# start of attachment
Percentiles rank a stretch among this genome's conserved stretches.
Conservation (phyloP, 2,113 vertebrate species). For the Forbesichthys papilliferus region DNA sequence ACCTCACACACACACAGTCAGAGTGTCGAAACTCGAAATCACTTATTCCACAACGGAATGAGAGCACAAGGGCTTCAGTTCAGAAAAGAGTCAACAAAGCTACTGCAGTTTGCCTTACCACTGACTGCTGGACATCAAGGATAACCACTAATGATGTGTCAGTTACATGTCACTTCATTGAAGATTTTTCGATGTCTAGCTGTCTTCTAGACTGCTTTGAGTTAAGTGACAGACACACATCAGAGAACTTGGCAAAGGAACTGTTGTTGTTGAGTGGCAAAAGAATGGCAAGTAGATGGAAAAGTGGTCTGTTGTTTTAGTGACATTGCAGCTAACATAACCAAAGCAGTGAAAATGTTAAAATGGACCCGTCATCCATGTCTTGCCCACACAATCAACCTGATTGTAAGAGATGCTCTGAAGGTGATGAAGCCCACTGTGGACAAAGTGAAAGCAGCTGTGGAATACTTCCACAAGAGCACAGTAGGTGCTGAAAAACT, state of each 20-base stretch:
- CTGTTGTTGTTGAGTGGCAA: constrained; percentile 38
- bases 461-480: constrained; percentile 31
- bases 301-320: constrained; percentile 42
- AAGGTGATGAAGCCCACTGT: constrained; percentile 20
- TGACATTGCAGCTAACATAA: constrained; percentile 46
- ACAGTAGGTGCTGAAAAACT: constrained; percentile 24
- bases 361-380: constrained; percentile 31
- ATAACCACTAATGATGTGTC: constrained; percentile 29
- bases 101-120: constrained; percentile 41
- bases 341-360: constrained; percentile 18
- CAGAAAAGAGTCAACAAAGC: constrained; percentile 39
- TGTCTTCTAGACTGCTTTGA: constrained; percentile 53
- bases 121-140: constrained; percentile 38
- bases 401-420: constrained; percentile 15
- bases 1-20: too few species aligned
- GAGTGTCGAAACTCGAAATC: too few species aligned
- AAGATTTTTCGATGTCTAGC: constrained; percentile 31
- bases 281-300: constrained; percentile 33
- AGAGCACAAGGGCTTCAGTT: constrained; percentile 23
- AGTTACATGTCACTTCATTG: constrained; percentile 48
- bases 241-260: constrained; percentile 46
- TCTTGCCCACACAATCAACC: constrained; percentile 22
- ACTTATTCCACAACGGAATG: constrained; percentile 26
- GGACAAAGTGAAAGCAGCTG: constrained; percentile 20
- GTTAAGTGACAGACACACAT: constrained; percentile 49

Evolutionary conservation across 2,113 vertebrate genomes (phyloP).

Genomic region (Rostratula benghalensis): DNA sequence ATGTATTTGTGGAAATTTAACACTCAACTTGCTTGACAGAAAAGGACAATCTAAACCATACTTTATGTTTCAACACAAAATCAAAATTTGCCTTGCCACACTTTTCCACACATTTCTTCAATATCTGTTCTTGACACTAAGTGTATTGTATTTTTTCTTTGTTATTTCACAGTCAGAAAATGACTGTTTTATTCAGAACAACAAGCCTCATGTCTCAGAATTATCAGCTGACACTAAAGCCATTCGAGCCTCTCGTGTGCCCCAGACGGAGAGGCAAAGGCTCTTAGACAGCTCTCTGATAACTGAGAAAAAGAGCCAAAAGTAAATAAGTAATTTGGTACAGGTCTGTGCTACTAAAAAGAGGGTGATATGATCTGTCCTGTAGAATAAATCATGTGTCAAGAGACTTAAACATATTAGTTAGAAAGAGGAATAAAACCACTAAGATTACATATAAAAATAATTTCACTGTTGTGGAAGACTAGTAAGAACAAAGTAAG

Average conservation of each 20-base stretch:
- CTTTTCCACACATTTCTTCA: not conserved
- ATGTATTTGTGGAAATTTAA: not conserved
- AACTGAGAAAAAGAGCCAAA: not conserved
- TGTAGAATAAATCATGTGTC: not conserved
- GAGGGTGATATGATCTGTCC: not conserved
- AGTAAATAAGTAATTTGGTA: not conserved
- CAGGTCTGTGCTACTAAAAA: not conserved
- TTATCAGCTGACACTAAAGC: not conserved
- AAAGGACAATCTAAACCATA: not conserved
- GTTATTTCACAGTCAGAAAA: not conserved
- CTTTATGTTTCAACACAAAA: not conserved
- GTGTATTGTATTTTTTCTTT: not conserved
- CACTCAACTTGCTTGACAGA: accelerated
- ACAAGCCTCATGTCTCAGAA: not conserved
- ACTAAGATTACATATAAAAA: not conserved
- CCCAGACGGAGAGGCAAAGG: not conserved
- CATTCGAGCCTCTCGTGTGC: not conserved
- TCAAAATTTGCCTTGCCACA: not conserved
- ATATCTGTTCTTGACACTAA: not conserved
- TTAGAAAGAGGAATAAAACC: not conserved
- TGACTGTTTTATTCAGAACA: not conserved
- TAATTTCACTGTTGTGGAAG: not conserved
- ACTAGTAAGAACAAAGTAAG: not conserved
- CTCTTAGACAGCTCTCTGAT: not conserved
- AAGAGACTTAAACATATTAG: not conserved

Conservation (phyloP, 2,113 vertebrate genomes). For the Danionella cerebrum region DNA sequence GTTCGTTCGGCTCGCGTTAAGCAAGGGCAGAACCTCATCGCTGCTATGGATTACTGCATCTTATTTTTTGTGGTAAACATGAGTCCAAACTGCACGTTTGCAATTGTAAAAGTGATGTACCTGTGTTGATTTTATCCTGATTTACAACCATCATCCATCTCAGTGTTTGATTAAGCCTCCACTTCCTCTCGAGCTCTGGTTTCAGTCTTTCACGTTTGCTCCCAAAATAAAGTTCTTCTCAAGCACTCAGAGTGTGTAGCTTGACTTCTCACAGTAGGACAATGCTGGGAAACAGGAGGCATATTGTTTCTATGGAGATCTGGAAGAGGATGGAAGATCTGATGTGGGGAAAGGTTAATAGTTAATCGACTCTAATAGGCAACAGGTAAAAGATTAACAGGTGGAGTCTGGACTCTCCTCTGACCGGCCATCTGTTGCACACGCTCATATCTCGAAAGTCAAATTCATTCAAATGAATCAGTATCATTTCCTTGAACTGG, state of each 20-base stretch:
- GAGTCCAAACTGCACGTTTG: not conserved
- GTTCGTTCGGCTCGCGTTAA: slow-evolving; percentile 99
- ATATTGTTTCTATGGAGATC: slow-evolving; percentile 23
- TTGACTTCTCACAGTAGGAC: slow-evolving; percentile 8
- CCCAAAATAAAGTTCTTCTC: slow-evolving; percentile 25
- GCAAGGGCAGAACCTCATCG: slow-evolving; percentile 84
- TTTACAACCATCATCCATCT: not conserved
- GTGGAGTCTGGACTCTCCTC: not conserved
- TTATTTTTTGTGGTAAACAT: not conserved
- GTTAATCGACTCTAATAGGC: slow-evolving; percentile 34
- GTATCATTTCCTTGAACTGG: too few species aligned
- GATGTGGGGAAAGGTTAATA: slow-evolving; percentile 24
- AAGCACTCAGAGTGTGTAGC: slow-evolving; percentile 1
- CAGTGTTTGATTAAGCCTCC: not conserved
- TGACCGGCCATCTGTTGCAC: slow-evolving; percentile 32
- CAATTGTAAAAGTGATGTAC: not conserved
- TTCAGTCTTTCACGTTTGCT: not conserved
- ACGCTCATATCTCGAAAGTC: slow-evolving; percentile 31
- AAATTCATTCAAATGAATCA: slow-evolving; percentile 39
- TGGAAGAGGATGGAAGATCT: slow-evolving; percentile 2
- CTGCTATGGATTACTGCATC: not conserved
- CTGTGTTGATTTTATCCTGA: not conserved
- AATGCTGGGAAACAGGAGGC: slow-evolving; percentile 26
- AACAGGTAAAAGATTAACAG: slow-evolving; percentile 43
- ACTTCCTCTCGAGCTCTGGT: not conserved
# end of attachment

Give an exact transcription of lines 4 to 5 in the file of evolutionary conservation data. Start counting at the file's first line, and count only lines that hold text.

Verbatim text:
- bases 461-480: constrained; percentile 31
- bases 301-320: constrained; percentile 42